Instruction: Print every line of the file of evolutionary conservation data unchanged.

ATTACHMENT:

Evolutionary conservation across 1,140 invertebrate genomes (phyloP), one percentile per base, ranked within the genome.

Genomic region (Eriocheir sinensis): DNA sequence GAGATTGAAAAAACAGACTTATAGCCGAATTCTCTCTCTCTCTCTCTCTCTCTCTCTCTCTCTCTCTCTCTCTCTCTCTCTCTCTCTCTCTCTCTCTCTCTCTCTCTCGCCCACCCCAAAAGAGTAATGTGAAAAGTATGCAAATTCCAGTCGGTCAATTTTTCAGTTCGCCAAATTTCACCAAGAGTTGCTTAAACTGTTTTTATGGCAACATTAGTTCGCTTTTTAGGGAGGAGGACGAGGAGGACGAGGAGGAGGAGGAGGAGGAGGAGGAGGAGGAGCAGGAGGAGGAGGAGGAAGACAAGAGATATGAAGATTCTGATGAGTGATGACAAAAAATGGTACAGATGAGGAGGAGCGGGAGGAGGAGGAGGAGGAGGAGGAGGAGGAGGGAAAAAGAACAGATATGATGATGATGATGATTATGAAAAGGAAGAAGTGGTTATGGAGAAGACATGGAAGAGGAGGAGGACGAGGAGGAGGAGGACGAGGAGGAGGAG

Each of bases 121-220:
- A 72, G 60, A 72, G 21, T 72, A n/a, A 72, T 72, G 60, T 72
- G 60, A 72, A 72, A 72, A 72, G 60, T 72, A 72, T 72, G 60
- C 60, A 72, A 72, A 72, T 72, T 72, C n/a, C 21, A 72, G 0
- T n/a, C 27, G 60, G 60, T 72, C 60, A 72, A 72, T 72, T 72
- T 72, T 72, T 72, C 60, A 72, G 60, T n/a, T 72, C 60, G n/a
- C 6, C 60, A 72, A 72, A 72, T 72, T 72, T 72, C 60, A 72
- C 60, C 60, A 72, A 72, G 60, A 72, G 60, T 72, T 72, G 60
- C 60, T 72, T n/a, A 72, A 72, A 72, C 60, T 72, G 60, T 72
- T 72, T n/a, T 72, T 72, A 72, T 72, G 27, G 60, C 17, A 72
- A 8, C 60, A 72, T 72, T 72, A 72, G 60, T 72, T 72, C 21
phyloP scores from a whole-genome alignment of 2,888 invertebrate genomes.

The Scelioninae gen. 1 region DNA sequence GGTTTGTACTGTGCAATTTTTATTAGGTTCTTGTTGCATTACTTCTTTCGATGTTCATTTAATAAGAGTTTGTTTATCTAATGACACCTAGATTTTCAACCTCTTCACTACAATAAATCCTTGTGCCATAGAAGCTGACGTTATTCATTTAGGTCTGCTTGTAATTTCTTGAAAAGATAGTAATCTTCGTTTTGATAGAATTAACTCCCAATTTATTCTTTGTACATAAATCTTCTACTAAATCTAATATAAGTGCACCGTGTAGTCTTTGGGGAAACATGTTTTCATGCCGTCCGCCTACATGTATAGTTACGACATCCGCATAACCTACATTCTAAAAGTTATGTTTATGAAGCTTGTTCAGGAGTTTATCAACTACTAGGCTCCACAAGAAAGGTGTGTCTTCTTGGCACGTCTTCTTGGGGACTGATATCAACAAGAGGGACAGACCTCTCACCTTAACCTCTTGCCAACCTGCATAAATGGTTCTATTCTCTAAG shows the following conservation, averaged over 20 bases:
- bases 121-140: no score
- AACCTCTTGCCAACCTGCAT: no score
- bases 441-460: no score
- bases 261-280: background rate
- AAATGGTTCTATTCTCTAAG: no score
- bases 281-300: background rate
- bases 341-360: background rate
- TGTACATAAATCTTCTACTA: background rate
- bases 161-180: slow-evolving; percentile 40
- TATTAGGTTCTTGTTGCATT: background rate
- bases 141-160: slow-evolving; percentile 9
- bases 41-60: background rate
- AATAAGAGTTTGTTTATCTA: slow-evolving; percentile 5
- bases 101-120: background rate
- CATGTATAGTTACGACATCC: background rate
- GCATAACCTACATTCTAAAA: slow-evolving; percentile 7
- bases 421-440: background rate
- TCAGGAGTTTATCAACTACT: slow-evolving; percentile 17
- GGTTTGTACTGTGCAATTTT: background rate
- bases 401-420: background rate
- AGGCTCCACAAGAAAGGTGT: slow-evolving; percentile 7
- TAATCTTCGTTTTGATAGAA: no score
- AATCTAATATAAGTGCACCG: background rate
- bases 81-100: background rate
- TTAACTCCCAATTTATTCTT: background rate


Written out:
Evolutionary conservation across 1,140 invertebrate genomes (phyloP), one percentile per base, ranked within the genome.

Genomic region (Eriocheir sinensis): DNA sequence GAGATTGAAAAAACAGACTTATAGCCGAATTCTCTCTCTCTCTCTCTCTCTCTCTCTCTCTCTCTCTCTCTCTCTCTCTCTCTCTCTCTCTCTCTCTCTCTCTCTCTCGCCCACCCCAAAAGAGTAATGTGAAAAGTATGCAAATTCCAGTCGGTCAATTTTTCAGTTCGCCAAATTTCACCAAGAGTTGCTTAAACTGTTTTTATGGCAACATTAGTTCGCTTTTTAGGGAGGAGGACGAGGAGGACGAGGAGGAGGAGGAGGAGGAGGAGGAGGAGGAGCAGGAGGAGGAGGAGGAAGACAAGAGATATGAAGATTCTGATGAGTGATGACAAAAAATGGTACAGATGAGGAGGAGCGGGAGGAGGAGGAGGAGGAGGAGGAGGAGGAGGGAAAAAGAACAGATATGATGATGATGATGATTATGAAAAGGAAGAAGTGGTTATGGAGAAGACATGGAAGAGGAGGAGGACGAGGAGGAGGAGGACGAGGAGGAGGAG

Each of bases 121-220:
- A 72, G 60, A 72, G 21, T 72, A n/a, A 72, T 72, G 60, T 72
- G 60, A 72, A 72, A 72, A 72, G 60, T 72, A 72, T 72, G 60
- C 60, A 72, A 72, A 72, T 72, T 72, C n/a, C 21, A 72, G 0
- T n/a, C 27, G 60, G 60, T 72, C 60, A 72, A 72, T 72, T 72
- T 72, T 72, T 72, C 60, A 72, G 60, T n/a, T 72, C 60, G n/a
- C 6, C 60, A 72, A 72, A 72, T 72, T 72, T 72, C 60, A 72
- C 60, C 60, A 72, A 72, G 60, A 72, G 60, T 72, T 72, G 60
- C 60, T 72, T n/a, A 72, A 72, A 72, C 60, T 72, G 60, T 72
- T 72, T n/a, T 72, T 72, A 72, T 72, G 27, G 60, C 17, A 72
- A 8, C 60, A 72, T 72, T 72, A 72, G 60, T 72, T 72, C 21
phyloP scores from a whole-genome alignment of 2,888 invertebrate genomes.

The Scelioninae gen. 1 region DNA sequence GGTTTGTACTGTGCAATTTTTATTAGGTTCTTGTTGCATTACTTCTTTCGATGTTCATTTAATAAGAGTTTGTTTATCTAATGACACCTAGATTTTCAACCTCTTCACTACAATAAATCCTTGTGCCATAGAAGCTGACGTTATTCATTTAGGTCTGCTTGTAATTTCTTGAAAAGATAGTAATCTTCGTTTTGATAGAATTAACTCCCAATTTATTCTTTGTACATAAATCTTCTACTAAATCTAATATAAGTGCACCGTGTAGTCTTTGGGGAAACATGTTTTCATGCCGTCCGCCTACATGTATAGTTACGACATCCGCATAACCTACATTCTAAAAGTTATGTTTATGAAGCTTGTTCAGGAGTTTATCAACTACTAGGCTCCACAAGAAAGGTGTGTCTTCTTGGCACGTCTTCTTGGGGACTGATATCAACAAGAGGGACAGACCTCTCACCTTAACCTCTTGCCAACCTGCATAAATGGTTCTATTCTCTAAG shows the following conservation, averaged over 20 bases:
- bases 121-140: no score
- AACCTCTTGCCAACCTGCAT: no score
- bases 441-460: no score
- bases 261-280: background rate
- AAATGGTTCTATTCTCTAAG: no score
- bases 281-300: background rate
- bases 341-360: background rate
- TGTACATAAATCTTCTACTA: background rate
- bases 161-180: slow-evolving; percentile 40
- TATTAGGTTCTTGTTGCATT: background rate
- bases 141-160: slow-evolving; percentile 9
- bases 41-60: background rate
- AATAAGAGTTTGTTTATCTA: slow-evolving; percentile 5
- bases 101-120: background rate
- CATGTATAGTTACGACATCC: background rate
- GCATAACCTACATTCTAAAA: slow-evolving; percentile 7
- bases 421-440: background rate
- TCAGGAGTTTATCAACTACT: slow-evolving; percentile 17
- GGTTTGTACTGTGCAATTTT: background rate
- bases 401-420: background rate
- AGGCTCCACAAGAAAGGTGT: slow-evolving; percentile 7
- TAATCTTCGTTTTGATAGAA: no score
- AATCTAATATAAGTGCACCG: background rate
- bases 81-100: background rate
- TTAACTCCCAATTTATTCTT: background rate